Registration for the entire Asia Pacific tour is now open. So what can you expect from this part of the world? We asked Max Heaton and Jaime de Lange to break down the two race tracks in their respective nations.

Newtons 2019 (World Cup)

Josh Evans and Harry Clarke showing Thiago Gomes Lessa around Newton's.

It’s that time of year again, the time to hurtle yourself down one of the world’s most iconic race tracks; Mount Panorama in Bathurst. Upon arrival at the start line you will peer over the crest and shock yourself with how steep the descent is - it is the best rush barrelling into Forest Elbow at speeds of ~80km/h. The track itself is short and sweet, on average a little over a minute with speeds of up to 115km/h down Conrod Straight. This is not for the faint hearted! Please before you decide to register, ask yourself, are you ready? Registrations open here

Abdhil Mahdzan and Will Stephenson dipping into Newtons.

Tame The Taipan (World Qualifying Series)

Max Heaton swerving towards the rocky bottom section

Tame The Taipan, Australia’s second instalment on this years World Tour, and first appearance on the IDF Calendar, will probably scare you silly! A huge success in its opening year of 2018, Tame The Taipan saw legends struggle, monsters of the sport become dazed and confused, and young guns come to the table and KILL it. Last year it crowned the Australian Champion and rumours have it the event will crown once again! Down Under it’s fairly clear that we like it short and sweet. This stretch of pavement winds through a private estate and reaches impressive gradients, not to mention the BUTTER pavement, except for in the most crucial part of the hill. Come prepared to get sideways, wobble and bounce around a whole lot and face your fears! Registrations open here.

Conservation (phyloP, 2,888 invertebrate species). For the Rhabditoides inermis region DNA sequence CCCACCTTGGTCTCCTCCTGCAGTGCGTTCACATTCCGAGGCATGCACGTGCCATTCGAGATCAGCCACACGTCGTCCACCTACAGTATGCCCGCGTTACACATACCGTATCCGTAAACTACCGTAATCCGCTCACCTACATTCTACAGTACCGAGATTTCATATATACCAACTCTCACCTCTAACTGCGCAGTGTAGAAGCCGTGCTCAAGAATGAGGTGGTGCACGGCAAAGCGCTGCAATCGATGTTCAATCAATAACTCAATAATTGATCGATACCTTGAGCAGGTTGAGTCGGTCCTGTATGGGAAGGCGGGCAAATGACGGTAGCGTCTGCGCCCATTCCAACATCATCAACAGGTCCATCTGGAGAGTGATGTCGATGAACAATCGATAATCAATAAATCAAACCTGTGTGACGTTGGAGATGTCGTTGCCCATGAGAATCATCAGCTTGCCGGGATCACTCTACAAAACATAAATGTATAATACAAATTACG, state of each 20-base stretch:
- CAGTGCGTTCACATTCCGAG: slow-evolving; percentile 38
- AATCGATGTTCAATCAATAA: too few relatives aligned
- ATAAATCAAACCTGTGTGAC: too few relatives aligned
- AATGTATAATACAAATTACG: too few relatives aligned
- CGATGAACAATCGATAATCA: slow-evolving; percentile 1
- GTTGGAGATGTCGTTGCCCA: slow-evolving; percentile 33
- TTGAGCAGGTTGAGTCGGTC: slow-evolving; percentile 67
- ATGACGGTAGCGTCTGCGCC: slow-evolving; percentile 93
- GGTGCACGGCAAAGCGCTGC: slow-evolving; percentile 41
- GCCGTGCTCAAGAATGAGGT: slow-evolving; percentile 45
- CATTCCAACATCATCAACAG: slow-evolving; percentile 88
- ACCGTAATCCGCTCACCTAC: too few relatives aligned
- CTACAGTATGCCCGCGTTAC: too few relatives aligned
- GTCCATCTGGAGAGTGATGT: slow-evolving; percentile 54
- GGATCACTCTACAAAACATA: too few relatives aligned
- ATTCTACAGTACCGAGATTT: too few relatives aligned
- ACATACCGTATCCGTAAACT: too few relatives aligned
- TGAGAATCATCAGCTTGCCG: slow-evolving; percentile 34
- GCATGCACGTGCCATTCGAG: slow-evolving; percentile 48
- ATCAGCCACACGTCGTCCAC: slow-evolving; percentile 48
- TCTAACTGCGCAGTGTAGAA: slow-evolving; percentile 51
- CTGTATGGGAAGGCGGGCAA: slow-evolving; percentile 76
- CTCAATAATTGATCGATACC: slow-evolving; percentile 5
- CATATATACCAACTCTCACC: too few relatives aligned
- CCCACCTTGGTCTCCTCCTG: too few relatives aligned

Lance Evans has the control for speed and the balls for the bouncing wobbles.

Seaside (World Qualifying Series)

Last turn of the 2018 Seaside Open finals. (Emily Pross, Carlos Paixao, Thiago Lessa and Josh Evans)

Seaside, a legendary spot of the Philippines, is one fast track. The race course is 1.7 kms, all on perfectly baked asphalt. The first section has a top speed of 97 kph (set by Abdil Mahdzan in 2018) and the bottom sweeper section has an average of about 75 kph. It is both very fast and very technical, but above all, super fun to race on. Racers from all around the world claim it to be an instant favorite. Last year, Emily Pross made history here, becoming the first woman to place 1st in an IDF WQS, beating world Champion's Thiago Lessa, Carlos Paixao, and Josh Evans. Always legendary times at Seaside. Registrations open here.

Standy Andy checking out the proper G's on the switchback.

Moon Rock (World Qualifying Series)

Racing in the last section of Moon Rock is tight.

Moon Rock is a much fresher track in the Philippines scene, paved a little over a year ago. This track may not be as fast as its big brother Seaside, but it makes up for it with technicality and super fun race features. Two popular spots are K9 Right and Moon Rock Left, both of which require a bit of drifting/slowing down. In between there are wide sweepers, perfect for catching a draft. All this makes for some really wild and tight racing. On its first year, Thiago Lessa set the track record but Carlos Paixao was the first ever winner at Moon Rock. Registrations open here.

Abdil Mahdzan regulating before the K9 turn.

Hype up: Max Heaton (Australia races) and Jaime de Lange (Philippines races)

Photos: Linus Marsh, Yuji Fujiyama, Sebi Dangerseeker and Owen Licop

Mentioned riders

This post is related to Newton’s 2019

Carl Sambrano

This post was written by Carl Sambrano

IDF Board Member. IDF Continental representative for Asia Pacific. Founder of Luzon Skateboard Racing and the Keeping It High series. Deputy Secretary General and Downhill Director - SRSAPI Driver of unitedstoke and love
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